Tips for green building
Here are a few ideas to help bring some green to your next building project.
Thu, Feb 02, 2012 at 04:17 PM
We all have the best of intentions when we start a project that can help our space become a little greener. If all goes well, we may end up using sustainable materials and perhaps adding green components that improve energy efficiency.
To help ensure a successful project, here are a few tips for green building that can aid you in your plan to enjoy a healthier environment and, hopefully, a significant amount in savings.
Get an audit
A great first step toward a greener home is an energy audit conducted by a Building Performance Institute (BPI) auditor.
Tim Croman, Efficiency Department Manager for Greenspring Energy, serving Pennsylvania, New Jersey, Delaware, Maryland, and the Carolinas explains that making your current or new home more energy efficient doesn’t have to be an all or nothing proposal.
“When we come and do an audit, we look at everything and create a prioritized list that can be done to improve efficiency; some as simple as caulking or insulation,” says Croman. “These fixes don’t all involve major construction.”
Beware the envelope
Croman stresses that claims from window companies that say they can save you 50 percent, but 50 percent on what, he asks.
“The most important factor for energy efficiency is your envelope, or the shell that contains everything in your house. If you fortify your envelope, all the systems in your home will run more effectively. This is a green concept because your HVAC system can be smaller and use less energy because it doesn’t need to overcome a leaky shell.”
Another easy way to start on the green path is by buying local. Charlie Taylor, Project Manager for Delbert Adams Construction in the Mid-Atlantic region stresses that buying local shouldn’t just be a consideration for asparagus and goat cheese, but for building supplies and craftsmen.
“Using reclaimed lumber is not so green if it has to be shipped across the country,” Taylor explains. “Even if the product is green, fuel costs can negate the positive steps you are taking.”
Taylor also suggests that you get to know the various groups that give out green and energy efficient certifications. “For example, the Forestry Stewardship Council (FSC) supplies raw lumber sustainably harvested, and certified by a third party, and it is now available in most of the big box stores,” says Taylor.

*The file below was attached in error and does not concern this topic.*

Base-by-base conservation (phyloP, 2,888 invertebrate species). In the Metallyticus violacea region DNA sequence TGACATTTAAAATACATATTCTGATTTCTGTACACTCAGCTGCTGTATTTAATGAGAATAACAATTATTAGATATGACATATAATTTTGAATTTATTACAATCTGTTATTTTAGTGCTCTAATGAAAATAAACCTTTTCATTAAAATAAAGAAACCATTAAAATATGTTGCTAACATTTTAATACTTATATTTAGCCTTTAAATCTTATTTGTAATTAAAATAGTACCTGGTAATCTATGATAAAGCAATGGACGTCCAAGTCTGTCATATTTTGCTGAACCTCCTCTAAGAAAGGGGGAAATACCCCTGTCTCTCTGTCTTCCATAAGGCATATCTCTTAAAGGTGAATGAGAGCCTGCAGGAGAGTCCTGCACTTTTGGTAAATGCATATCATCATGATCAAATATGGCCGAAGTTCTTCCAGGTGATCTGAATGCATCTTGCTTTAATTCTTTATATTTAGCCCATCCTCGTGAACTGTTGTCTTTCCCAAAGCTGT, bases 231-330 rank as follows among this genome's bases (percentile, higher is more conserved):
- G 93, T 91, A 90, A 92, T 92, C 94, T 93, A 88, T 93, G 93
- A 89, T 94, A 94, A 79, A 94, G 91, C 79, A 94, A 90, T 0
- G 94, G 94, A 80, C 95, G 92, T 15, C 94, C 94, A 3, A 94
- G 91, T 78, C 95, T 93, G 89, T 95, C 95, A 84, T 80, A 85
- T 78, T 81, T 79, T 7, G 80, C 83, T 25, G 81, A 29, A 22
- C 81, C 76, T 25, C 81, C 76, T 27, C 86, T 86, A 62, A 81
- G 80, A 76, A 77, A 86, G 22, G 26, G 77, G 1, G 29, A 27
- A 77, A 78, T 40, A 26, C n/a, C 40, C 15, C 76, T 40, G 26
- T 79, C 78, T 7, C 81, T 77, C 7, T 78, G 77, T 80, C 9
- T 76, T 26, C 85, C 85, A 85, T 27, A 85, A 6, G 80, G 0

Looking for labels
Another important label to look for when choosing carpet is Green Label Plus, given by The Carpet and Rug Institute which lets the consumer know when they are getting the best carpet in terms of air quality. The chemicals given off by your average wall-to-wall carpet can have a serious effect on the air we breathe.
Taylor also warns of green washing or the act of making false or skewed claims about the earth friendliness of certain products. “We suggest that you do your research before investing in products that are supposed to last much longer than previous materials, or are made from 100 percent recycled materials,” he says. “Even if the product is made with recycled materials, those materials still might not break down in a landfill.”
Lighting is a quick and easy way to save energy. Patrick Rowe, president of Rowe Electric, Inc. in Baltimore explains that even though LED lamps are more expensive than the standard bulbs of the past, over time, they make sense.
“In terms of your utility bill, wattage is what you pay for,” Rowe explains. “For example, if you are used to using a 100 watt bulb for a fixture, you will be able to use an LED of much lower wattage, saving you money. The LEDs also have a much longer life, and are cooler to the touch.”
Got other tips for green building? Leave us a note in the comments below.
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